Thursday, September 9, 2010

Building on faith and understanding

Sep 9, 2010

Imam Feisal Abdul Rauf is one of the proponents of the Cordoba House, a Muslim community centre to promote multifaith understanding in Lower Manhattan, New York, near the site of the former World Trade Center, which was destroyed by terrorists on Sept 11, 2001. The proposal has drawn controversy. Below is an excerpt of an article he wrote in The New York Times defending the project.

AS MY flight approached America last weekend, my mind circled back to the furore which has broken out over plans to build the Cordoba House community centre in Lower Manhattan.
I have been away from home for two months, speaking abroad about cooperation among people from different religions. I have been struck by how the controversy has riveted Americans, as well as nearly everyone I have met on my travels.

We have all been awed by how inflammatory and emotional the issue of the proposed community centre has become. The level of attention reflects the degree to which people care about the very American values under debate: recognition of the rights of others, tolerance and freedom of worship.

Many people have wondered why I did not speak out more, and sooner, about this project. I felt that it would not be right to comment from abroad. It would be better if I addressed these issues once I returned home to America, and after I could confer with leaders of other faiths who have been deliberating with us over this project. My life's work has been focused on building bridges between religious groups, and never has that been as important as it is now.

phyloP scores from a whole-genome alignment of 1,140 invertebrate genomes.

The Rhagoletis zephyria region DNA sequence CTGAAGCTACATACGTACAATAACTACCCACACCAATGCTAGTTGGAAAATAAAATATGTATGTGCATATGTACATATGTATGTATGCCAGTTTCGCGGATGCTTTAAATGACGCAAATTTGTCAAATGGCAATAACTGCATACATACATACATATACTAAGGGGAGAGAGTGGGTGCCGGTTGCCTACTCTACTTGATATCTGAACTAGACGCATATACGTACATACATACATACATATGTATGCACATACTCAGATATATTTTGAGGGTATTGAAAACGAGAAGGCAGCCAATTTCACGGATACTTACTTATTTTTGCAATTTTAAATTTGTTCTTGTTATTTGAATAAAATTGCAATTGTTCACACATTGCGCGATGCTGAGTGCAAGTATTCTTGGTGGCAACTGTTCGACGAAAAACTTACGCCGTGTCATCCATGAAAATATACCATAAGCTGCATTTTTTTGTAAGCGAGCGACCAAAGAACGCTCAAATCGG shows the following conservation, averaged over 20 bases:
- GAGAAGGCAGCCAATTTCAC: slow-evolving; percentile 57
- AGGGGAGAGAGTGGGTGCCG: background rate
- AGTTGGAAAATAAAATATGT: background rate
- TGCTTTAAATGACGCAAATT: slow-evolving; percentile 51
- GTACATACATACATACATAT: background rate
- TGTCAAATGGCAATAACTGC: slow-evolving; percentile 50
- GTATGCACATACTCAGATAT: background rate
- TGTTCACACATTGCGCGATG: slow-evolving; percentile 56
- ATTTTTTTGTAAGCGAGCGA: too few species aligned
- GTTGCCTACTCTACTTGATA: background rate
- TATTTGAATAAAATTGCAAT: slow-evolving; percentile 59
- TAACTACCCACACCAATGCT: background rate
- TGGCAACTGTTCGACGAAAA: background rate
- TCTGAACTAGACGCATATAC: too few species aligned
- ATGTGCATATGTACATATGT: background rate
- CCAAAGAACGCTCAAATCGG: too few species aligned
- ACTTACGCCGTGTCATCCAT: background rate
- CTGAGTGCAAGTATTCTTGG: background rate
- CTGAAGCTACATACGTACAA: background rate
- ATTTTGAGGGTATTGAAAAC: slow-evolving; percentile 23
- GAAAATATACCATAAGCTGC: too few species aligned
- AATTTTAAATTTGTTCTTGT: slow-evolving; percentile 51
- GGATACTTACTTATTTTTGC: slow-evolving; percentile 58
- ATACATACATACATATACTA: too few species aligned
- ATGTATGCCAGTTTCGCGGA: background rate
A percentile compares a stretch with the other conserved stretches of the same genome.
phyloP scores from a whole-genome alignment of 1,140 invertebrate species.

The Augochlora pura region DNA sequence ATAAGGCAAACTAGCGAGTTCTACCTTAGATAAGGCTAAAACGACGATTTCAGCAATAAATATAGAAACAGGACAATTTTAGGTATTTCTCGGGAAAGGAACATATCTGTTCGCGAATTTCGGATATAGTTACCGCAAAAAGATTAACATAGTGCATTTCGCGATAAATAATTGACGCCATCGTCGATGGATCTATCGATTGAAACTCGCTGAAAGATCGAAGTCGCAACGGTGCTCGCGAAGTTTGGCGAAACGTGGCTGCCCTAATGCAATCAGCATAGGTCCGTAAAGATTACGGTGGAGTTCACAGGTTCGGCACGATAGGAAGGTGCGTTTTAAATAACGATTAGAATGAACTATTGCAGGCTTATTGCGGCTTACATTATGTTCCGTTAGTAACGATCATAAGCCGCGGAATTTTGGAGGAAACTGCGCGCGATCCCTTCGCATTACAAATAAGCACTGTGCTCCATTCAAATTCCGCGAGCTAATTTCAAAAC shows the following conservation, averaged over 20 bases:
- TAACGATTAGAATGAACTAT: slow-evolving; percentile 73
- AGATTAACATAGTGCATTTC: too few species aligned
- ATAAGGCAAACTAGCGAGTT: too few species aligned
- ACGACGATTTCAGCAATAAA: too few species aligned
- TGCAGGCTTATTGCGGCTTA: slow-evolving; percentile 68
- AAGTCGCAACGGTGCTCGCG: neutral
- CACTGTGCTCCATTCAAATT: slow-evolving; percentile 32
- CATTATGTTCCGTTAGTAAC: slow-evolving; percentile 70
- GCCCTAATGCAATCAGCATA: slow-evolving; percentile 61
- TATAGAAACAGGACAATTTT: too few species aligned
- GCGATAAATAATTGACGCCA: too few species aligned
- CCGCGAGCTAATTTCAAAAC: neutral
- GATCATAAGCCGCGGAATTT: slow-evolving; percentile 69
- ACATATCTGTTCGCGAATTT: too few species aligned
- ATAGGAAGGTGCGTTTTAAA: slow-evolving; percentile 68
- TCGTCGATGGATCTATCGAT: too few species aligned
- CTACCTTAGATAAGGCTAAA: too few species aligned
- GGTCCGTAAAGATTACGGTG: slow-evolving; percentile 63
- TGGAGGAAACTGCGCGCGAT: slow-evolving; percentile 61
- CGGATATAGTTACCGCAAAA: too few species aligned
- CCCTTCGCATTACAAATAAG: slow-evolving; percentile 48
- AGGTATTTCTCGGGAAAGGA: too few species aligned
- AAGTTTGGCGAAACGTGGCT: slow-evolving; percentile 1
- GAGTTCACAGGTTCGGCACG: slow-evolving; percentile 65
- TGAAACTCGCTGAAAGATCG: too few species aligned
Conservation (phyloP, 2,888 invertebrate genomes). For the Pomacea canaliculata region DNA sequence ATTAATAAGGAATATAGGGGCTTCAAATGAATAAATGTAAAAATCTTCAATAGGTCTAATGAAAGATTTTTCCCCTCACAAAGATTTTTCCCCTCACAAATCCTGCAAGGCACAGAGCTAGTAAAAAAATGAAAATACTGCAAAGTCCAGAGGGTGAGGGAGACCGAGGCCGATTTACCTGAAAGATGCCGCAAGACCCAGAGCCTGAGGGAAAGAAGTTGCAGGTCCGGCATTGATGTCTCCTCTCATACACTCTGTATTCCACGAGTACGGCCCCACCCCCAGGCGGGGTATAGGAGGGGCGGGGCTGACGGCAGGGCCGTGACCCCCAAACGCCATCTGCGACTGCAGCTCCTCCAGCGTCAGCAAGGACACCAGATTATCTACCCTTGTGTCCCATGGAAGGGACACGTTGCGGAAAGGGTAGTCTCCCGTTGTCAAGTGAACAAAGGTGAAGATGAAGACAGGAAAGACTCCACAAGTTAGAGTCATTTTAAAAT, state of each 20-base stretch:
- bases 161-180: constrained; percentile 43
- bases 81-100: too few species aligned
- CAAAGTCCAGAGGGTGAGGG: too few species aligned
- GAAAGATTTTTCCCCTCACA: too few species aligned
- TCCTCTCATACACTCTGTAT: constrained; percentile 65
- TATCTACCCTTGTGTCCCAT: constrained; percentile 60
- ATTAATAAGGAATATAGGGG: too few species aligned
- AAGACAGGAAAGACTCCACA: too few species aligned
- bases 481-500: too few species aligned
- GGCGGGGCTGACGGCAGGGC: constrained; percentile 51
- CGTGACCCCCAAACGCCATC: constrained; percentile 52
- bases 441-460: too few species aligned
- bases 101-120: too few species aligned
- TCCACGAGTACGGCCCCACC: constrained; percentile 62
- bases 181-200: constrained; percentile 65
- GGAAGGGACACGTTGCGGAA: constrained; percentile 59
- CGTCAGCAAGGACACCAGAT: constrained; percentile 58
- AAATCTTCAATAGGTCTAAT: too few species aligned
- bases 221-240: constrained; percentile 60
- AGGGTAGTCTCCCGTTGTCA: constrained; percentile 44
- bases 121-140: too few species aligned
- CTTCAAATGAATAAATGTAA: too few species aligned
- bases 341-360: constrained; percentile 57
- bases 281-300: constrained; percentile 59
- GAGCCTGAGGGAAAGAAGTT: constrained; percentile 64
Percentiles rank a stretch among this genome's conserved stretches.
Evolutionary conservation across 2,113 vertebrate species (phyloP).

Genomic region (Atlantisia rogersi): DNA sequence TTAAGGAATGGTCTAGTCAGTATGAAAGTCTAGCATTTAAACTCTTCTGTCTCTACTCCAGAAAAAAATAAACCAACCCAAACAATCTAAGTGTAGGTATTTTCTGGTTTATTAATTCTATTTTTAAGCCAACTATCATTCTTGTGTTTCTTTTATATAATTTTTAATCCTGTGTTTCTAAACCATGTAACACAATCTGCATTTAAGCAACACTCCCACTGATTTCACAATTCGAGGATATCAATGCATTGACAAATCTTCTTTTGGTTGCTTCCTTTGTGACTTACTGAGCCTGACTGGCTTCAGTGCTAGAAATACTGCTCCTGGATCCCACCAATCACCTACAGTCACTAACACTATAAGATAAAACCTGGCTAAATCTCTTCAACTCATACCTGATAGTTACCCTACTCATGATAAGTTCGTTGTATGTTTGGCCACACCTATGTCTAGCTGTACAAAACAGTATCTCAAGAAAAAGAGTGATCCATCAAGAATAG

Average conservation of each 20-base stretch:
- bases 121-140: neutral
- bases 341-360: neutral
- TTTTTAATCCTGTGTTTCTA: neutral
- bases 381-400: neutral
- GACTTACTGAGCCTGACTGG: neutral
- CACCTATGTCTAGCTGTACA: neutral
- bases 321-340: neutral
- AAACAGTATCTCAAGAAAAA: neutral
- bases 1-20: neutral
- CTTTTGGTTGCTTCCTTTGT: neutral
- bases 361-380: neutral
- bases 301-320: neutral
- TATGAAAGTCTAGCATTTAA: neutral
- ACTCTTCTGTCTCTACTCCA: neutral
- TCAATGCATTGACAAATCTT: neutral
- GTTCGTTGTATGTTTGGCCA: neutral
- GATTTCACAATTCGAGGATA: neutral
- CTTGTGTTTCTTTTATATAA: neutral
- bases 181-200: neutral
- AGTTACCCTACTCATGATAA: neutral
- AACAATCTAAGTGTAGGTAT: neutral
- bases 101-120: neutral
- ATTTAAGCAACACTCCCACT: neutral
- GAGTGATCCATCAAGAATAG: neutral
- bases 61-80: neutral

We are proceeding with the community centre, Cordoba House. More importantly, we are doing so with the support of the downtown community, all levels of the government and leaders across the religious spectrum, who will be our partners. I am convinced that it is the right thing to do for many reasons.

Above all, the project will amplify the multifaith approach which the Cordoba Initiative has deployed in concrete ways for years. Our name, Cordoba, was inspired by the city in Spain where Muslims, Christians and Jews co-existed in the Middle Ages during a period of great cultural enrichment created by Muslims. Our initiative is intended to cultivate understanding among all religions and cultures.

Our broader mission - to strengthen relations between the Western and Muslim worlds and to help counter radical ideology - lies not in skirting the margins of issues which have polarised relations within the Muslim world and between non-Muslims and Muslims. It lies in confronting them as a joint multifaith, multinational effort.

From the political conflicts between Israelis and Palestinians to the building of a community centre in Lower Manhattan, Muslims and members of all faiths must work together if we are ever going to succeed in fostering understanding and peace.

At Cordoba House, we envision a shared space for community activities, like a swimming pool, classrooms and a play space for children. There will be separate prayer spaces for Muslims, Christians, Jews and men and women of other faiths. The centre will include a multifaith memorial dedicated to victims of the Sept 11, 2001 attacks.